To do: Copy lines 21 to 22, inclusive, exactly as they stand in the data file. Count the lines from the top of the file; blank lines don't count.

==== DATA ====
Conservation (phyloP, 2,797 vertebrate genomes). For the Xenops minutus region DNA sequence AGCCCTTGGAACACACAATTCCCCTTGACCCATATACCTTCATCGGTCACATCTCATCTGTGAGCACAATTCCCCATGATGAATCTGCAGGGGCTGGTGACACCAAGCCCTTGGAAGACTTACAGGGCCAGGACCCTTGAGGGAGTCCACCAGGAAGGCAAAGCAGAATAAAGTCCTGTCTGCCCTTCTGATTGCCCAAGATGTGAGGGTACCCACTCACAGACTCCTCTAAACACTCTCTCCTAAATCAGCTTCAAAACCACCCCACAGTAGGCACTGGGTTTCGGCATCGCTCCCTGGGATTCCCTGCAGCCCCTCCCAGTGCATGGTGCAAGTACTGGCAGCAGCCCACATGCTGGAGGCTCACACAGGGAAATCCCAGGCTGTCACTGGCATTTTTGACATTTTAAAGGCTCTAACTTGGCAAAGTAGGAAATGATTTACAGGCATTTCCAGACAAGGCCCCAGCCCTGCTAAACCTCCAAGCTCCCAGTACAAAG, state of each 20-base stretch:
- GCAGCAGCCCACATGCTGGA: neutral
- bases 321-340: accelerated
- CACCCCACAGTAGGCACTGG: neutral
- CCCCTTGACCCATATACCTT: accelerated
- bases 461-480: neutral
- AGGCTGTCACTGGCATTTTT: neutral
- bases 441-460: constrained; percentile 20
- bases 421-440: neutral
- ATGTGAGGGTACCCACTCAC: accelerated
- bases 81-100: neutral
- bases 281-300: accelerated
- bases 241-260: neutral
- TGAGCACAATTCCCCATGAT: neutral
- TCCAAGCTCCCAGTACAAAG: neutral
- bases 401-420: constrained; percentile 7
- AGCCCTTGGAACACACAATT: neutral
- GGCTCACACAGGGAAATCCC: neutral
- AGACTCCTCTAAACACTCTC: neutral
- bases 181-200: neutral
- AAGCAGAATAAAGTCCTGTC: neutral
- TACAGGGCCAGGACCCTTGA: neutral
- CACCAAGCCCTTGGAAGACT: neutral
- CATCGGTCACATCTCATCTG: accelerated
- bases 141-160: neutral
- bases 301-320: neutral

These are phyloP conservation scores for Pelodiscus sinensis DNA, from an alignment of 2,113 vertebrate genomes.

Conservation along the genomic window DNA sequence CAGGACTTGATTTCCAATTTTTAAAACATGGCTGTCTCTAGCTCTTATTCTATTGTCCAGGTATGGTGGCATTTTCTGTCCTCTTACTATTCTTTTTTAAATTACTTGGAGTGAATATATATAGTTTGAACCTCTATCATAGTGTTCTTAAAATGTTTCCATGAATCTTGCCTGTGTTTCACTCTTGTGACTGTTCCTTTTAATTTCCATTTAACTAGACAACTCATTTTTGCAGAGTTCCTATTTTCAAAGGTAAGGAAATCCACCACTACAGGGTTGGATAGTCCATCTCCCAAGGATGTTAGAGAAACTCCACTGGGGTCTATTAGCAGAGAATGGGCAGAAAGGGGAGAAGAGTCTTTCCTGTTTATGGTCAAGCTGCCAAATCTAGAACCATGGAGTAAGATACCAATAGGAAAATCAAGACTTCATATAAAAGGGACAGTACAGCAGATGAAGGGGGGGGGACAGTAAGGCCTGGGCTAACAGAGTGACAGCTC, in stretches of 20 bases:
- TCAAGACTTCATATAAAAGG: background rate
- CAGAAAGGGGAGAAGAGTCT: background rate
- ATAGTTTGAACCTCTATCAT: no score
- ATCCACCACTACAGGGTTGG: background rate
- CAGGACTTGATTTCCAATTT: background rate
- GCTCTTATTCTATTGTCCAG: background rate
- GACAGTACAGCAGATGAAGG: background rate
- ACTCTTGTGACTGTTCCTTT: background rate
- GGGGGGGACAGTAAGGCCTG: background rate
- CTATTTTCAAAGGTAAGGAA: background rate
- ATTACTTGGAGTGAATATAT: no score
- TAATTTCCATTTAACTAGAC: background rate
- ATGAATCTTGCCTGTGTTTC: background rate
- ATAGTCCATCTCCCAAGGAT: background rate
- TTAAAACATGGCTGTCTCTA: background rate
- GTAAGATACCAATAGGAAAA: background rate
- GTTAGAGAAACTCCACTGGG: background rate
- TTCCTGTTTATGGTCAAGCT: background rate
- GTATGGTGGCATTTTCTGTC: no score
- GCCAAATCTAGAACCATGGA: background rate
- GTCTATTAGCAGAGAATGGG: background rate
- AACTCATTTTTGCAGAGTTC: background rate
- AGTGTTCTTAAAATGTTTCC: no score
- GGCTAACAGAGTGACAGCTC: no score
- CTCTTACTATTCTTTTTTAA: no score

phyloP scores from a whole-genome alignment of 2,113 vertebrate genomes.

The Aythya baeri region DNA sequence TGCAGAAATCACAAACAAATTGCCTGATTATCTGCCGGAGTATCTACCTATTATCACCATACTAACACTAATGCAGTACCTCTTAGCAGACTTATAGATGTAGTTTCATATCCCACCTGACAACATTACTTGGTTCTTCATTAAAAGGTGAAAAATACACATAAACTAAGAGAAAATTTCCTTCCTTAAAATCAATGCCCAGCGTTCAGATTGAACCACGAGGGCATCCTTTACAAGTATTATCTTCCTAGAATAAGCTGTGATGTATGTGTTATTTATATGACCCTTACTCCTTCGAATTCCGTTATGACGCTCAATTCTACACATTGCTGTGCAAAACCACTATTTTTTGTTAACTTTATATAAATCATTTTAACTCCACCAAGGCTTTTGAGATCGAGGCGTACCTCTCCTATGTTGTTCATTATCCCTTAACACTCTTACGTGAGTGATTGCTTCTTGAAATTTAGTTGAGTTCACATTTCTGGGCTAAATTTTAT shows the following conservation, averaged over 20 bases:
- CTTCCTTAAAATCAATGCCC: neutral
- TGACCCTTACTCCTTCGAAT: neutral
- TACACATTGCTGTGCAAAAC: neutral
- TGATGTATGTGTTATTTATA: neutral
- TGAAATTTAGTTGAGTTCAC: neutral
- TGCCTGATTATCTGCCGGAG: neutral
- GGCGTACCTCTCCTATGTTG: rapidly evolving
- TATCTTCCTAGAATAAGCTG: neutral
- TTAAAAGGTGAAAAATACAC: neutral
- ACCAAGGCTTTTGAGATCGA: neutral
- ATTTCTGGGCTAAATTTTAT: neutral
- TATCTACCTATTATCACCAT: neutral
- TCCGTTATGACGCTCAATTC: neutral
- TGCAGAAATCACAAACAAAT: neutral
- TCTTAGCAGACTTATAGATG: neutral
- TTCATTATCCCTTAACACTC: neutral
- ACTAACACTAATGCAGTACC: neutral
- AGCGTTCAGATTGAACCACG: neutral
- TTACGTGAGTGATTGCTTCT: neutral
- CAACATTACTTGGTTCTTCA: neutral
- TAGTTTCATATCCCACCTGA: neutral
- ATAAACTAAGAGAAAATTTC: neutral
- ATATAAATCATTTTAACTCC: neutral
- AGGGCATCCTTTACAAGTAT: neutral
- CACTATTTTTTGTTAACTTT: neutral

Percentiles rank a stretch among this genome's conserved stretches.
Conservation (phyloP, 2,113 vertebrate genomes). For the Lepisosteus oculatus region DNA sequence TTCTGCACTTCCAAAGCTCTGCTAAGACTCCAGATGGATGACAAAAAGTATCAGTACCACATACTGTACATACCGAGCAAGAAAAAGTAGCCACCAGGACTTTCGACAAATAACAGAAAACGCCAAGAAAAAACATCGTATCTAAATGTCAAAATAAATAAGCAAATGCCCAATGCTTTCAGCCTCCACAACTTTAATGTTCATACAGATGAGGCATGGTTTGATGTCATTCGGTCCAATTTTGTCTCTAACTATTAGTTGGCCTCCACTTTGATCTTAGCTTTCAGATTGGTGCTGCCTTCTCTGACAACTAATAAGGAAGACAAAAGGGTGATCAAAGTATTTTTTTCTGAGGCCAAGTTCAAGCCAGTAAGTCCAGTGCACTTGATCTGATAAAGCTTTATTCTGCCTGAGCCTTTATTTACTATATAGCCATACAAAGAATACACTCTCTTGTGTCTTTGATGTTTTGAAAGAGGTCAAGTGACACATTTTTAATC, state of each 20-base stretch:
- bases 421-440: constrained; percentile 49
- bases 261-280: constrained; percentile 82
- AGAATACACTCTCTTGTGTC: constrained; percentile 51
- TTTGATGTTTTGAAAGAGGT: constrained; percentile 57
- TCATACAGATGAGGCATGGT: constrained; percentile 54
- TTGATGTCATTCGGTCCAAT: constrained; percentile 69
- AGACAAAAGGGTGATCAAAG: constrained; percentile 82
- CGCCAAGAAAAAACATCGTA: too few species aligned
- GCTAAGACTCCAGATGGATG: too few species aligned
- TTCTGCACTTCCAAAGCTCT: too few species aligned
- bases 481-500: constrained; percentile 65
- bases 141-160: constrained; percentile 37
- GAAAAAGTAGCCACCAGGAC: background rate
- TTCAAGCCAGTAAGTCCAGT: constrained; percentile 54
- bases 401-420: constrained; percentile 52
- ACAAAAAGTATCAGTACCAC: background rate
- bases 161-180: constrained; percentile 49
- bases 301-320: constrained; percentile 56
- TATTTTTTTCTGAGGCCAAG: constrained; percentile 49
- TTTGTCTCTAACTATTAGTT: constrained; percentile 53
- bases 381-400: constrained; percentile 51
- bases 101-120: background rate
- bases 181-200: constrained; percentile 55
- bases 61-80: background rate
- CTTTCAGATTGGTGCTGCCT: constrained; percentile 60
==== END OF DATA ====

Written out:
- AAGCAGAATAAAGTCCTGTC: neutral
- TACAGGGCCAGGACCCTTGA: neutral